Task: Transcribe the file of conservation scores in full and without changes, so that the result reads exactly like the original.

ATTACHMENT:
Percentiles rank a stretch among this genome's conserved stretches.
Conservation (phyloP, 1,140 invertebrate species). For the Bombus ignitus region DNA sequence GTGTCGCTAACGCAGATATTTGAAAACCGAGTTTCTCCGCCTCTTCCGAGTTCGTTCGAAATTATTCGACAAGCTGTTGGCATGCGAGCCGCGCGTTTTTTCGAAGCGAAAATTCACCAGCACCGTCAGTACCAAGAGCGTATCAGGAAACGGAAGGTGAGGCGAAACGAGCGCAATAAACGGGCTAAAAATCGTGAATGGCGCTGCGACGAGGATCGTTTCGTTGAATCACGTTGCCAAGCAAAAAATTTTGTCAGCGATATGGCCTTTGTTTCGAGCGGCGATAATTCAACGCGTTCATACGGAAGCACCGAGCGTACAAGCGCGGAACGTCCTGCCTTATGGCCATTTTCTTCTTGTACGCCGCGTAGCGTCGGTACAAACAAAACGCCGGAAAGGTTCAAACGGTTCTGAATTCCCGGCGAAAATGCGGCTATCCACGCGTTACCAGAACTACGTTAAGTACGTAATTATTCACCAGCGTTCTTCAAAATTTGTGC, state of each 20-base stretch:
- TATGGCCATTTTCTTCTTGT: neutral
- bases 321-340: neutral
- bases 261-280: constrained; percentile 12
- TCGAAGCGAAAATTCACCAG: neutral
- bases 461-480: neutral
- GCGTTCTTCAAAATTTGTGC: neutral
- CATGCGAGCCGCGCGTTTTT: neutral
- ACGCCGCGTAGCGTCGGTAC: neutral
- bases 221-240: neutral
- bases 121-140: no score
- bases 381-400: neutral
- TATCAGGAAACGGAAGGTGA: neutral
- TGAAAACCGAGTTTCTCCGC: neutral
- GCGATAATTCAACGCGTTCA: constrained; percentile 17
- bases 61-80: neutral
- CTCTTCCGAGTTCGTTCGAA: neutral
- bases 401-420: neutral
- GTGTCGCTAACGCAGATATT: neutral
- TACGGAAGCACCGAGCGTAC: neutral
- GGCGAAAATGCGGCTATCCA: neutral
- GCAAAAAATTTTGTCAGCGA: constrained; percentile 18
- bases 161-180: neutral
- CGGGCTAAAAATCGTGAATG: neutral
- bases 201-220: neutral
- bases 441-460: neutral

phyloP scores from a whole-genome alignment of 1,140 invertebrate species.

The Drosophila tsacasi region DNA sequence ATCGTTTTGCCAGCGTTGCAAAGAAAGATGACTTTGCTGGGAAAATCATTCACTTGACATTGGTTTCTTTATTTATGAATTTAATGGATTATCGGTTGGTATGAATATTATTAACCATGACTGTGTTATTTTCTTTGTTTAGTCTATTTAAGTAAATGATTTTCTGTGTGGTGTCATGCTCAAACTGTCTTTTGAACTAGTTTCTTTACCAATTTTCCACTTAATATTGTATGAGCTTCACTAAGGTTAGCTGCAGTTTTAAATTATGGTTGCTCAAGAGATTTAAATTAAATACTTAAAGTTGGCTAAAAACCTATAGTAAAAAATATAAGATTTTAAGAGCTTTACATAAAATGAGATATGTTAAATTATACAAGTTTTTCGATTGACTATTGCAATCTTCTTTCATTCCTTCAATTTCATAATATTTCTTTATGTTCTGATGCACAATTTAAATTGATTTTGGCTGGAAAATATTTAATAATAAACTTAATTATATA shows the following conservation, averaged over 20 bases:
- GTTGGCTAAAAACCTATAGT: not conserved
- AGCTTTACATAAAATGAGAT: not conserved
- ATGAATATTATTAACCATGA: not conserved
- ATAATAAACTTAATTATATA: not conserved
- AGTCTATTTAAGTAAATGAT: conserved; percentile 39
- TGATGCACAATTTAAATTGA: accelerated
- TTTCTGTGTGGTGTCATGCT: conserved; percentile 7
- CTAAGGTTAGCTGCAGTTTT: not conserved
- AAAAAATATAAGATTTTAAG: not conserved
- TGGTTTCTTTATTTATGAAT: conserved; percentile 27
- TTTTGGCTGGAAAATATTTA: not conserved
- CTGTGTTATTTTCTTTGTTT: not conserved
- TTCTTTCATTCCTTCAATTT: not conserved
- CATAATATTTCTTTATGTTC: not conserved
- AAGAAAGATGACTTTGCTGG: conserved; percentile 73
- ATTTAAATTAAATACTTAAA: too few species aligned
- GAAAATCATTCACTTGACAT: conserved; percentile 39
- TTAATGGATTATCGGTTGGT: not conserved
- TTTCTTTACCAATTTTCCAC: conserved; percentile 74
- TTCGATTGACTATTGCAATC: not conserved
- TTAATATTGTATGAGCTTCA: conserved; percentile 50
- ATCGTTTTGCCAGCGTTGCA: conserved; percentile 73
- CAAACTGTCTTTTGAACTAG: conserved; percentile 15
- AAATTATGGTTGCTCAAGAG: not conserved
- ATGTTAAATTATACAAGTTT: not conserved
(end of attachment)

Percentiles rank a stretch among this genome's conserved stretches.
Conservation (phyloP, 1,140 invertebrate species). For the Bombus ignitus region DNA sequence GTGTCGCTAACGCAGATATTTGAAAACCGAGTTTCTCCGCCTCTTCCGAGTTCGTTCGAAATTATTCGACAAGCTGTTGGCATGCGAGCCGCGCGTTTTTTCGAAGCGAAAATTCACCAGCACCGTCAGTACCAAGAGCGTATCAGGAAACGGAAGGTGAGGCGAAACGAGCGCAATAAACGGGCTAAAAATCGTGAATGGCGCTGCGACGAGGATCGTTTCGTTGAATCACGTTGCCAAGCAAAAAATTTTGTCAGCGATATGGCCTTTGTTTCGAGCGGCGATAATTCAACGCGTTCATACGGAAGCACCGAGCGTACAAGCGCGGAACGTCCTGCCTTATGGCCATTTTCTTCTTGTACGCCGCGTAGCGTCGGTACAAACAAAACGCCGGAAAGGTTCAAACGGTTCTGAATTCCCGGCGAAAATGCGGCTATCCACGCGTTACCAGAACTACGTTAAGTACGTAATTATTCACCAGCGTTCTTCAAAATTTGTGC, state of each 20-base stretch:
- TATGGCCATTTTCTTCTTGT: neutral
- bases 321-340: neutral
- bases 261-280: constrained; percentile 12
- TCGAAGCGAAAATTCACCAG: neutral
- bases 461-480: neutral
- GCGTTCTTCAAAATTTGTGC: neutral
- CATGCGAGCCGCGCGTTTTT: neutral
- ACGCCGCGTAGCGTCGGTAC: neutral
- bases 221-240: neutral
- bases 121-140: no score
- bases 381-400: neutral
- TATCAGGAAACGGAAGGTGA: neutral
- TGAAAACCGAGTTTCTCCGC: neutral
- GCGATAATTCAACGCGTTCA: constrained; percentile 17
- bases 61-80: neutral
- CTCTTCCGAGTTCGTTCGAA: neutral
- bases 401-420: neutral
- GTGTCGCTAACGCAGATATT: neutral
- TACGGAAGCACCGAGCGTAC: neutral
- GGCGAAAATGCGGCTATCCA: neutral
- GCAAAAAATTTTGTCAGCGA: constrained; percentile 18
- bases 161-180: neutral
- CGGGCTAAAAATCGTGAATG: neutral
- bases 201-220: neutral
- bases 441-460: neutral

phyloP scores from a whole-genome alignment of 1,140 invertebrate species.

The Drosophila tsacasi region DNA sequence ATCGTTTTGCCAGCGTTGCAAAGAAAGATGACTTTGCTGGGAAAATCATTCACTTGACATTGGTTTCTTTATTTATGAATTTAATGGATTATCGGTTGGTATGAATATTATTAACCATGACTGTGTTATTTTCTTTGTTTAGTCTATTTAAGTAAATGATTTTCTGTGTGGTGTCATGCTCAAACTGTCTTTTGAACTAGTTTCTTTACCAATTTTCCACTTAATATTGTATGAGCTTCACTAAGGTTAGCTGCAGTTTTAAATTATGGTTGCTCAAGAGATTTAAATTAAATACTTAAAGTTGGCTAAAAACCTATAGTAAAAAATATAAGATTTTAAGAGCTTTACATAAAATGAGATATGTTAAATTATACAAGTTTTTCGATTGACTATTGCAATCTTCTTTCATTCCTTCAATTTCATAATATTTCTTTATGTTCTGATGCACAATTTAAATTGATTTTGGCTGGAAAATATTTAATAATAAACTTAATTATATA shows the following conservation, averaged over 20 bases:
- GTTGGCTAAAAACCTATAGT: not conserved
- AGCTTTACATAAAATGAGAT: not conserved
- ATGAATATTATTAACCATGA: not conserved
- ATAATAAACTTAATTATATA: not conserved
- AGTCTATTTAAGTAAATGAT: conserved; percentile 39
- TGATGCACAATTTAAATTGA: accelerated
- TTTCTGTGTGGTGTCATGCT: conserved; percentile 7
- CTAAGGTTAGCTGCAGTTTT: not conserved
- AAAAAATATAAGATTTTAAG: not conserved
- TGGTTTCTTTATTTATGAAT: conserved; percentile 27
- TTTTGGCTGGAAAATATTTA: not conserved
- CTGTGTTATTTTCTTTGTTT: not conserved
- TTCTTTCATTCCTTCAATTT: not conserved
- CATAATATTTCTTTATGTTC: not conserved
- AAGAAAGATGACTTTGCTGG: conserved; percentile 73
- ATTTAAATTAAATACTTAAA: too few species aligned
- GAAAATCATTCACTTGACAT: conserved; percentile 39
- TTAATGGATTATCGGTTGGT: not conserved
- TTTCTTTACCAATTTTCCAC: conserved; percentile 74
- TTCGATTGACTATTGCAATC: not conserved
- TTAATATTGTATGAGCTTCA: conserved; percentile 50
- ATCGTTTTGCCAGCGTTGCA: conserved; percentile 73
- CAAACTGTCTTTTGAACTAG: conserved; percentile 15
- AAATTATGGTTGCTCAAGAG: not conserved
- ATGTTAAATTATACAAGTTT: not conserved